Author + information
- Received August 18, 1983
- Revision received October 11, 1983
- Accepted October 14, 1983
- Published online March 1, 1984.
- Peter R. Kowey, MD, FACCa,
- Ted Friehling, MD,
- Steven G. Meister, MD, FACC and
- Toby R. Engel, MD, FACC
- ↵aAddress for reprints: Peter R. Kowey, MD, Department of Medicine, the Medical College of Pennsylvania, 3300 Henry Avenue, Philadelphia, Pennsylvania 19129.
A prospective study was made of 57 asymptomatic patients, 1 to 24 months after acute myocardial infarction, 17 with (Group I) and 40 without (Group II) ventricular fibrillation during the acute event. None of the 57 patients had symptomatic arrhythmias, uncontrolled heart failure or unstable angina. There was no significant difference between the two patient groups in time from acute myocardial infarction, medication used or left ventricular ejection fraction. Repetitive forms of arrhythmia (Lown grade 4) were more prevalent (29 versus 16%, not significant) during 24 hour ambulatory monitoring in patients in Group I (ventricular fibrillation group).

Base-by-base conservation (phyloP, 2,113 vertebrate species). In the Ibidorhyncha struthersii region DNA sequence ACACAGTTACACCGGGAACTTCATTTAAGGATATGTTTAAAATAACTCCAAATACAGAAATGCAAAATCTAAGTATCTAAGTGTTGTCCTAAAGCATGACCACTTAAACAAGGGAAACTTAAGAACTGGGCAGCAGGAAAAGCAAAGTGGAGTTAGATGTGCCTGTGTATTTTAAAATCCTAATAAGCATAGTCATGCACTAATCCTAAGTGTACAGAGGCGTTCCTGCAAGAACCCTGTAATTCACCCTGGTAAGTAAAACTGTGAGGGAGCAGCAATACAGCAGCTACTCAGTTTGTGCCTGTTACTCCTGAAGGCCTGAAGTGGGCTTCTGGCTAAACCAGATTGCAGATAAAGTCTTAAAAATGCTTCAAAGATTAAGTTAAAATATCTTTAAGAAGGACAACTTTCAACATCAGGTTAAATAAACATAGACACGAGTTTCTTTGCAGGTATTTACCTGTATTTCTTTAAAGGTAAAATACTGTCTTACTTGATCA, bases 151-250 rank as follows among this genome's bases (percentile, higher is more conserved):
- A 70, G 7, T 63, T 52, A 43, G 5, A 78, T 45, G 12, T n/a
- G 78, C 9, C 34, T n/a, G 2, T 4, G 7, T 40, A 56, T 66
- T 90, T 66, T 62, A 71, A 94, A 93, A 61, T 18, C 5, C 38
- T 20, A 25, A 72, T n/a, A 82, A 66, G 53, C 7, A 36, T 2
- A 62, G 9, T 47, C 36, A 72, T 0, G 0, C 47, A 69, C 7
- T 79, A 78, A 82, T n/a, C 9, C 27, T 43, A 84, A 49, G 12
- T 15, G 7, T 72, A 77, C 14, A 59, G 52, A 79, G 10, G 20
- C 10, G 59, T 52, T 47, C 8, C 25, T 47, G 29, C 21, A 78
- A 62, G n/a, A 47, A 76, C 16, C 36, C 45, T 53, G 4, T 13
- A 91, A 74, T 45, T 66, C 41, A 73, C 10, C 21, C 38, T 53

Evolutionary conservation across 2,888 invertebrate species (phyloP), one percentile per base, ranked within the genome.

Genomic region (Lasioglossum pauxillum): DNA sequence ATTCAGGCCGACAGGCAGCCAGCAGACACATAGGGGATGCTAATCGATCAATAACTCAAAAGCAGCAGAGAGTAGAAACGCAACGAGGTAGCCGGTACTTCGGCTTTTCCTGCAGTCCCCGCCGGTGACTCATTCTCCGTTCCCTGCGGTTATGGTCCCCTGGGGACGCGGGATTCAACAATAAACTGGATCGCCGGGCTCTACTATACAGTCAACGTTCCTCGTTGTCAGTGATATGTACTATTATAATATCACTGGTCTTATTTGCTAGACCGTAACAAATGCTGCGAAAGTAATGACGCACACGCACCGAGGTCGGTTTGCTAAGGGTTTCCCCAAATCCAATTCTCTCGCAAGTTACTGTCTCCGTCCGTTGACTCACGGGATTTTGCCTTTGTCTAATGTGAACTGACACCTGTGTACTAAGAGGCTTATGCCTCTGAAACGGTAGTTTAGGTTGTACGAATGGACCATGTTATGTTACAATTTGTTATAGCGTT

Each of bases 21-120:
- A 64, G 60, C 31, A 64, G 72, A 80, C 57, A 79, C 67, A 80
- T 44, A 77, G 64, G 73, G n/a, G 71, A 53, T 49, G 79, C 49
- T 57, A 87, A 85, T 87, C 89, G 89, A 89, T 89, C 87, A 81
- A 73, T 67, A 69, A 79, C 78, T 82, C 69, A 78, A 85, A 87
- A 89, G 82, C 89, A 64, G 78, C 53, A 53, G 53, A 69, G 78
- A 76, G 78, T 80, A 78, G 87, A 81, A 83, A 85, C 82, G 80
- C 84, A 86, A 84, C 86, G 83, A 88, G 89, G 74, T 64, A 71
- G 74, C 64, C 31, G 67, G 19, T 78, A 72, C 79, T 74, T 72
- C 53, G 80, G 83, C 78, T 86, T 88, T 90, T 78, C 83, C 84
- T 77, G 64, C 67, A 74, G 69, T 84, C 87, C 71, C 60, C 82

Programmed extrastimulation was performed using 1 to 3 twice-threshold, 2 ms decremental extrastimuli delivered during right ventricular drive. Of the 17 patients in Group I, 8 had no induced arrhythmia (≤ 4 extra responses), 4 had nonsustained ventricular tachycardia and 5 bad sustained ventricular tachycardia (degenerating into ventricular fibrillation requiring eleco trical reversion in 4). None of the 40 patients in Group II had induced sustained ventricular tachycardia (p < 0.005), although 9 had nonsustained ventricular tachycardia.
Patients with ventricular fibrillation during acute myocardial infarction may have an increased risk for ventricular tachycardia or ventricular fibrillation that may be exposed by programmed electrical stimulation even when not yet clinically manifest.
This study was supported in part by Grants HL28903 and HL27665 from the National Institutes of Health, Bethesda, Maryland. Dr. Kowey is the recipient of a New Investigator Award from the National Heart, Lung, and Blood Institute, National Institutes of Health. This study was presented in part at the 55th Annual Scientific Sessions of the American Heart Association, Dallas, Texas, November 1982.
- Received August 18, 1983.
- Revision received October 11, 1983.
- Accepted October 14, 1983.
- American College of Cardiology Foundation